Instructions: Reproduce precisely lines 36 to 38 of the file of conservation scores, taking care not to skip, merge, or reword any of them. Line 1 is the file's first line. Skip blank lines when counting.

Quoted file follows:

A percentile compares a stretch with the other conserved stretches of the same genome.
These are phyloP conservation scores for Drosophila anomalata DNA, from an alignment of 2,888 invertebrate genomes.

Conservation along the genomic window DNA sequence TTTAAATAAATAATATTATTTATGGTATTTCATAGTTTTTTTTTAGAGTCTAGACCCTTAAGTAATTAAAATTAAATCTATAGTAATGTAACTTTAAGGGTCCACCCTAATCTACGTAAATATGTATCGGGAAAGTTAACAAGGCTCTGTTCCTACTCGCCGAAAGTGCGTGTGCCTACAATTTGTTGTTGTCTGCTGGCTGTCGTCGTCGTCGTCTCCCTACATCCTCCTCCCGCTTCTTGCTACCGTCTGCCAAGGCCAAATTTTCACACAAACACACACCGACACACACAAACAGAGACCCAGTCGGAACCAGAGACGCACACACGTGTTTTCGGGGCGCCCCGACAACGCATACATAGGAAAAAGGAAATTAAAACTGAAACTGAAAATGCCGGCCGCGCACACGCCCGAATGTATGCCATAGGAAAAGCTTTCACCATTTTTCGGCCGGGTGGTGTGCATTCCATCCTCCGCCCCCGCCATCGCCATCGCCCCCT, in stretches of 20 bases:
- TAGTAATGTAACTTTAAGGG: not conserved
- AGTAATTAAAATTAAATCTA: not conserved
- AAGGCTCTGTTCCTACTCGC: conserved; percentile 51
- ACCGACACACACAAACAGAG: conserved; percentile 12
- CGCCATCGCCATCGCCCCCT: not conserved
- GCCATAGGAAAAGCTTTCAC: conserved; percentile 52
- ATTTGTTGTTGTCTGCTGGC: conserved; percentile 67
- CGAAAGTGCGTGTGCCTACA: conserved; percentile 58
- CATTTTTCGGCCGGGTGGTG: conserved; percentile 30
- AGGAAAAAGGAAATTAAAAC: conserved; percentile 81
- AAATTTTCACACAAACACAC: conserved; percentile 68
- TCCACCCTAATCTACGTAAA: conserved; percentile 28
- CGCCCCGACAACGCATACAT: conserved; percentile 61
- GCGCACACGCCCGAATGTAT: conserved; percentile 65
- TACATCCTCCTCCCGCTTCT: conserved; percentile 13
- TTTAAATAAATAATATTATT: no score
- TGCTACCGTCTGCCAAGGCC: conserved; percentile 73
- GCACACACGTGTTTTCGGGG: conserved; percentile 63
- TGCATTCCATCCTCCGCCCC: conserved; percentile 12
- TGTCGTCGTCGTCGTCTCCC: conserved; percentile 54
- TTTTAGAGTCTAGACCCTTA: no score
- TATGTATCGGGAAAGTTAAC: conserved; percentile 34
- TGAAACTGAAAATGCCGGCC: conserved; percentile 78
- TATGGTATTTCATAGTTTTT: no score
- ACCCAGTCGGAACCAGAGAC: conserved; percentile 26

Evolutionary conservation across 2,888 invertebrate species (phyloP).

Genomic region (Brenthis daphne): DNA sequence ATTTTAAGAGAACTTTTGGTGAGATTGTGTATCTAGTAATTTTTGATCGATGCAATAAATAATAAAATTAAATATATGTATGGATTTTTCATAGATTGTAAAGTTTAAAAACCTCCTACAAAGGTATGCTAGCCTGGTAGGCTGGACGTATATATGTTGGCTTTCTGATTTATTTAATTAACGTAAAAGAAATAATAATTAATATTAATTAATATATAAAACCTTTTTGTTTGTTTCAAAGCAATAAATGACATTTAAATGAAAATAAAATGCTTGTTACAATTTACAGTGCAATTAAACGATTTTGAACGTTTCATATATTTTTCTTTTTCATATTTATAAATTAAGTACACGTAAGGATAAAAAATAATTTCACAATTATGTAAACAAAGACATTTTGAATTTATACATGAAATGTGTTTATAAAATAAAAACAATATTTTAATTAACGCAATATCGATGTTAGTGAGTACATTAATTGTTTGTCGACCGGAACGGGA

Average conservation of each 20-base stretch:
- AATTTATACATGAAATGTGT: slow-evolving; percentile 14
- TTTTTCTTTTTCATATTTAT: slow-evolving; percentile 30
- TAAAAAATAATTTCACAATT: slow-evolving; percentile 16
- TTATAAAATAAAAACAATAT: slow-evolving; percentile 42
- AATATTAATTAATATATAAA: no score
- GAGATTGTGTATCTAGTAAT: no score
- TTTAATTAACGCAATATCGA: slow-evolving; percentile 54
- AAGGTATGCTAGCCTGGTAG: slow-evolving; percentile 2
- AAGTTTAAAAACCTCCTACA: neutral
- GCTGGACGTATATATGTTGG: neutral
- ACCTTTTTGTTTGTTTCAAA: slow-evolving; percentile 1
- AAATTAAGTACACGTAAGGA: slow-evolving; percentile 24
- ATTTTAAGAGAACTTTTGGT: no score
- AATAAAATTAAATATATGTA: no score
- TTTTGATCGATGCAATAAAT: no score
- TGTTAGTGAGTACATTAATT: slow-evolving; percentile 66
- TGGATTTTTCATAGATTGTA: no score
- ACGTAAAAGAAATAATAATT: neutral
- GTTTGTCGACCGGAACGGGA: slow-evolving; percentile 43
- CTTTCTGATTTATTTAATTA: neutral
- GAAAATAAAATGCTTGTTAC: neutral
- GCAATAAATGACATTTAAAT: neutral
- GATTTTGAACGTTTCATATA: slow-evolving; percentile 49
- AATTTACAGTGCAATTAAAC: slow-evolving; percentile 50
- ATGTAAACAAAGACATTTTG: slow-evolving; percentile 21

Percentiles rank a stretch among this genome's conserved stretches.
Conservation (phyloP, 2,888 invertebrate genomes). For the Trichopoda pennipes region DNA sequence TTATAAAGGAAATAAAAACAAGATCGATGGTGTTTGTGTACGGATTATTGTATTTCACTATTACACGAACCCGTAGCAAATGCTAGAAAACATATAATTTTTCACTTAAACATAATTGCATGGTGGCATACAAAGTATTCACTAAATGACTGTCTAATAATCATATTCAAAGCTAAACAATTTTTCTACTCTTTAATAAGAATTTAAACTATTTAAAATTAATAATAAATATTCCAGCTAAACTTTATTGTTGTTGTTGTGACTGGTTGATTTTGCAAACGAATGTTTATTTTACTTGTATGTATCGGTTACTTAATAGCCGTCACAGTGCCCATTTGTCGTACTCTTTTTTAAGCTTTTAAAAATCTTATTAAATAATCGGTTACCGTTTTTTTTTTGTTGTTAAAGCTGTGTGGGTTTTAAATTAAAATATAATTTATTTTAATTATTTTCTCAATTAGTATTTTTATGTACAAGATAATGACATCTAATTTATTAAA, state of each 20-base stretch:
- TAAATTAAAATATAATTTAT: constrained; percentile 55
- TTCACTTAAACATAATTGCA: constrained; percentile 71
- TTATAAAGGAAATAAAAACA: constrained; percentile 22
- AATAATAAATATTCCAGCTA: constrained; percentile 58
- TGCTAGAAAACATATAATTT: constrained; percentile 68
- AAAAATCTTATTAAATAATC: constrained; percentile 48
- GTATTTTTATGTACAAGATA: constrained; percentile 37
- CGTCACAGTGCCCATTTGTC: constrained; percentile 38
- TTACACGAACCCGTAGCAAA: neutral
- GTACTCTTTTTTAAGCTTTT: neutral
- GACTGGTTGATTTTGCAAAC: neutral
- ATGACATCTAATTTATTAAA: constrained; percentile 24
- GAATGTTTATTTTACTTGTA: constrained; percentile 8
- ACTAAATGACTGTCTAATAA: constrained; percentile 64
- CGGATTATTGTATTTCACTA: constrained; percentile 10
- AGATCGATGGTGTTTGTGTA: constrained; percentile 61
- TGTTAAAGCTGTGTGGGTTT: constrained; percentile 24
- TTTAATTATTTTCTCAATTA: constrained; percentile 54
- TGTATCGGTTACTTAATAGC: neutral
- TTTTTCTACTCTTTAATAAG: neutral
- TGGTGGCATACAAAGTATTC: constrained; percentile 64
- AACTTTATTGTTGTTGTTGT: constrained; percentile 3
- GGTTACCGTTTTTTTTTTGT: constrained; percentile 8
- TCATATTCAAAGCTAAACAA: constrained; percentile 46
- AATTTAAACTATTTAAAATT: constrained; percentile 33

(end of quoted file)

- AATATTAATTAATATATAAA: no score
- GAGATTGTGTATCTAGTAAT: no score
- TTTAATTAACGCAATATCGA: slow-evolving; percentile 54